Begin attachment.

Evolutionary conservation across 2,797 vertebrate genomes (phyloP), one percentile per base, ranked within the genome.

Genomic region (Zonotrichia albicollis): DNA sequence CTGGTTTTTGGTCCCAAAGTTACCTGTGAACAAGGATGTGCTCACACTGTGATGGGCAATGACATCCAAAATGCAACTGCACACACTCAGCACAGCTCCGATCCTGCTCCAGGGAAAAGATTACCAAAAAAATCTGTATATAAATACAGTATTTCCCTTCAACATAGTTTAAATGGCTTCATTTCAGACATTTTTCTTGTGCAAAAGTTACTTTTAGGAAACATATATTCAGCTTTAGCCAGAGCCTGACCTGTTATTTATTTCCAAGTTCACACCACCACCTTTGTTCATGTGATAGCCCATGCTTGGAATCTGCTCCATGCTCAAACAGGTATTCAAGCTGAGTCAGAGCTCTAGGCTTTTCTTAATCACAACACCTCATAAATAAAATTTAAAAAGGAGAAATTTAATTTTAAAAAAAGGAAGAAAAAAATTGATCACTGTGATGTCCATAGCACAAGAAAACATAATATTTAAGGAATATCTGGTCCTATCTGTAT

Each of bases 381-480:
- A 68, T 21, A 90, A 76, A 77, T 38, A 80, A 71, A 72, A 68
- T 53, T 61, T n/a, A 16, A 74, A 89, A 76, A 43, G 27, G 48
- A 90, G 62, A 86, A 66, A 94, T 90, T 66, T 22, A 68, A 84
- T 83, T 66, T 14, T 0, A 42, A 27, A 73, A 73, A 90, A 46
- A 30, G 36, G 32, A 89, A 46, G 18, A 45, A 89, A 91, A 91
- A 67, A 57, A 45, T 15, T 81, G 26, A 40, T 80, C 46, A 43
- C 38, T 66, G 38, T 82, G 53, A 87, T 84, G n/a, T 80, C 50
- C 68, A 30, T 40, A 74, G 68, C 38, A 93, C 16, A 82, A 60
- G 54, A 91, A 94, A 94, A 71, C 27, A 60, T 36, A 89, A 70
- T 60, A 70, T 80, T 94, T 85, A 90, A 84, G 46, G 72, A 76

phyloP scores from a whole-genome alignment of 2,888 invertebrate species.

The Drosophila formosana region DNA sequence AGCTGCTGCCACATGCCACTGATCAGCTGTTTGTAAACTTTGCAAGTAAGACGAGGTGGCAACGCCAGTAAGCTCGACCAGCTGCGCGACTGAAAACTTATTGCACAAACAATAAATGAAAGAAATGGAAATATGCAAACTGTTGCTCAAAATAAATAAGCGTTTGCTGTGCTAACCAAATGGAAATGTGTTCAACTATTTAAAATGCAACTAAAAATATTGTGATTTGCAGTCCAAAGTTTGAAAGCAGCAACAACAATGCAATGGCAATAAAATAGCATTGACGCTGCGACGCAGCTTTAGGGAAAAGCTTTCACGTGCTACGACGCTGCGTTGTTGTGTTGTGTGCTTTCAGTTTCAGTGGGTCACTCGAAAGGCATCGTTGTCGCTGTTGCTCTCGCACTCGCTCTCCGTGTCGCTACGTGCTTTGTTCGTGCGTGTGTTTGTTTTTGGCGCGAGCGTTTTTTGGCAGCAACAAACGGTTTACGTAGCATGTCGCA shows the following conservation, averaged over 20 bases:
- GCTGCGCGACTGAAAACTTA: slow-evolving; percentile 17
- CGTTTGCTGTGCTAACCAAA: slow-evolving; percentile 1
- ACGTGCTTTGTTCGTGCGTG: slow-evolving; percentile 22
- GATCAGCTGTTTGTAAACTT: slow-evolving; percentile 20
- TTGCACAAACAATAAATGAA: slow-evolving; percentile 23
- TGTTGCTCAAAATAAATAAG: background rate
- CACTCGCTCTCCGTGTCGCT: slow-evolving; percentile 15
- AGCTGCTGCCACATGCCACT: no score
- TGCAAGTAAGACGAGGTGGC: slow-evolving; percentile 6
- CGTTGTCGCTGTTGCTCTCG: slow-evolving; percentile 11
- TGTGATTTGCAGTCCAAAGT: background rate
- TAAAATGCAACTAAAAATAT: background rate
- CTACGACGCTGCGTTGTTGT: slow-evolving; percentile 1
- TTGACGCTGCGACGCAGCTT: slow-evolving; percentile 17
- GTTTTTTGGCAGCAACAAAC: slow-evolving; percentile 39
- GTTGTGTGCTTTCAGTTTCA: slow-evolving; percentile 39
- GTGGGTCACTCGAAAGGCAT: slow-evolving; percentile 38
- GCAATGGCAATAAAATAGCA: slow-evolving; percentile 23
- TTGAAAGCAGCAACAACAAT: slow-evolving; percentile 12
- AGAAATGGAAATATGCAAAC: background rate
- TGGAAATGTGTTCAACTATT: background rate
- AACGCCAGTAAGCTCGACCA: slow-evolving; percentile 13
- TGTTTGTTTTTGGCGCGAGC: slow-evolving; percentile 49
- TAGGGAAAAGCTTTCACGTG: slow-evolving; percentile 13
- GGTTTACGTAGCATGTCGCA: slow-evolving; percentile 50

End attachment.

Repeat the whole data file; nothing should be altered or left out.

Evolutionary conservation across 2,797 vertebrate genomes (phyloP), one percentile per base, ranked within the genome.

Genomic region (Zonotrichia albicollis): DNA sequence CTGGTTTTTGGTCCCAAAGTTACCTGTGAACAAGGATGTGCTCACACTGTGATGGGCAATGACATCCAAAATGCAACTGCACACACTCAGCACAGCTCCGATCCTGCTCCAGGGAAAAGATTACCAAAAAAATCTGTATATAAATACAGTATTTCCCTTCAACATAGTTTAAATGGCTTCATTTCAGACATTTTTCTTGTGCAAAAGTTACTTTTAGGAAACATATATTCAGCTTTAGCCAGAGCCTGACCTGTTATTTATTTCCAAGTTCACACCACCACCTTTGTTCATGTGATAGCCCATGCTTGGAATCTGCTCCATGCTCAAACAGGTATTCAAGCTGAGTCAGAGCTCTAGGCTTTTCTTAATCACAACACCTCATAAATAAAATTTAAAAAGGAGAAATTTAATTTTAAAAAAAGGAAGAAAAAAATTGATCACTGTGATGTCCATAGCACAAGAAAACATAATATTTAAGGAATATCTGGTCCTATCTGTAT

Each of bases 381-480:
- A 68, T 21, A 90, A 76, A 77, T 38, A 80, A 71, A 72, A 68
- T 53, T 61, T n/a, A 16, A 74, A 89, A 76, A 43, G 27, G 48
- A 90, G 62, A 86, A 66, A 94, T 90, T 66, T 22, A 68, A 84
- T 83, T 66, T 14, T 0, A 42, A 27, A 73, A 73, A 90, A 46
- A 30, G 36, G 32, A 89, A 46, G 18, A 45, A 89, A 91, A 91
- A 67, A 57, A 45, T 15, T 81, G 26, A 40, T 80, C 46, A 43
- C 38, T 66, G 38, T 82, G 53, A 87, T 84, G n/a, T 80, C 50
- C 68, A 30, T 40, A 74, G 68, C 38, A 93, C 16, A 82, A 60
- G 54, A 91, A 94, A 94, A 71, C 27, A 60, T 36, A 89, A 70
- T 60, A 70, T 80, T 94, T 85, A 90, A 84, G 46, G 72, A 76

phyloP scores from a whole-genome alignment of 2,888 invertebrate species.

The Drosophila formosana region DNA sequence AGCTGCTGCCACATGCCACTGATCAGCTGTTTGTAAACTTTGCAAGTAAGACGAGGTGGCAACGCCAGTAAGCTCGACCAGCTGCGCGACTGAAAACTTATTGCACAAACAATAAATGAAAGAAATGGAAATATGCAAACTGTTGCTCAAAATAAATAAGCGTTTGCTGTGCTAACCAAATGGAAATGTGTTCAACTATTTAAAATGCAACTAAAAATATTGTGATTTGCAGTCCAAAGTTTGAAAGCAGCAACAACAATGCAATGGCAATAAAATAGCATTGACGCTGCGACGCAGCTTTAGGGAAAAGCTTTCACGTGCTACGACGCTGCGTTGTTGTGTTGTGTGCTTTCAGTTTCAGTGGGTCACTCGAAAGGCATCGTTGTCGCTGTTGCTCTCGCACTCGCTCTCCGTGTCGCTACGTGCTTTGTTCGTGCGTGTGTTTGTTTTTGGCGCGAGCGTTTTTTGGCAGCAACAAACGGTTTACGTAGCATGTCGCA shows the following conservation, averaged over 20 bases:
- GCTGCGCGACTGAAAACTTA: slow-evolving; percentile 17
- CGTTTGCTGTGCTAACCAAA: slow-evolving; percentile 1
- ACGTGCTTTGTTCGTGCGTG: slow-evolving; percentile 22
- GATCAGCTGTTTGTAAACTT: slow-evolving; percentile 20
- TTGCACAAACAATAAATGAA: slow-evolving; percentile 23
- TGTTGCTCAAAATAAATAAG: background rate
- CACTCGCTCTCCGTGTCGCT: slow-evolving; percentile 15
- AGCTGCTGCCACATGCCACT: no score
- TGCAAGTAAGACGAGGTGGC: slow-evolving; percentile 6
- CGTTGTCGCTGTTGCTCTCG: slow-evolving; percentile 11
- TGTGATTTGCAGTCCAAAGT: background rate
- TAAAATGCAACTAAAAATAT: background rate
- CTACGACGCTGCGTTGTTGT: slow-evolving; percentile 1
- TTGACGCTGCGACGCAGCTT: slow-evolving; percentile 17
- GTTTTTTGGCAGCAACAAAC: slow-evolving; percentile 39
- GTTGTGTGCTTTCAGTTTCA: slow-evolving; percentile 39
- GTGGGTCACTCGAAAGGCAT: slow-evolving; percentile 38
- GCAATGGCAATAAAATAGCA: slow-evolving; percentile 23
- TTGAAAGCAGCAACAACAAT: slow-evolving; percentile 12
- AGAAATGGAAATATGCAAAC: background rate
- TGGAAATGTGTTCAACTATT: background rate
- AACGCCAGTAAGCTCGACCA: slow-evolving; percentile 13
- TGTTTGTTTTTGGCGCGAGC: slow-evolving; percentile 49
- TAGGGAAAAGCTTTCACGTG: slow-evolving; percentile 13
- GGTTTACGTAGCATGTCGCA: slow-evolving; percentile 50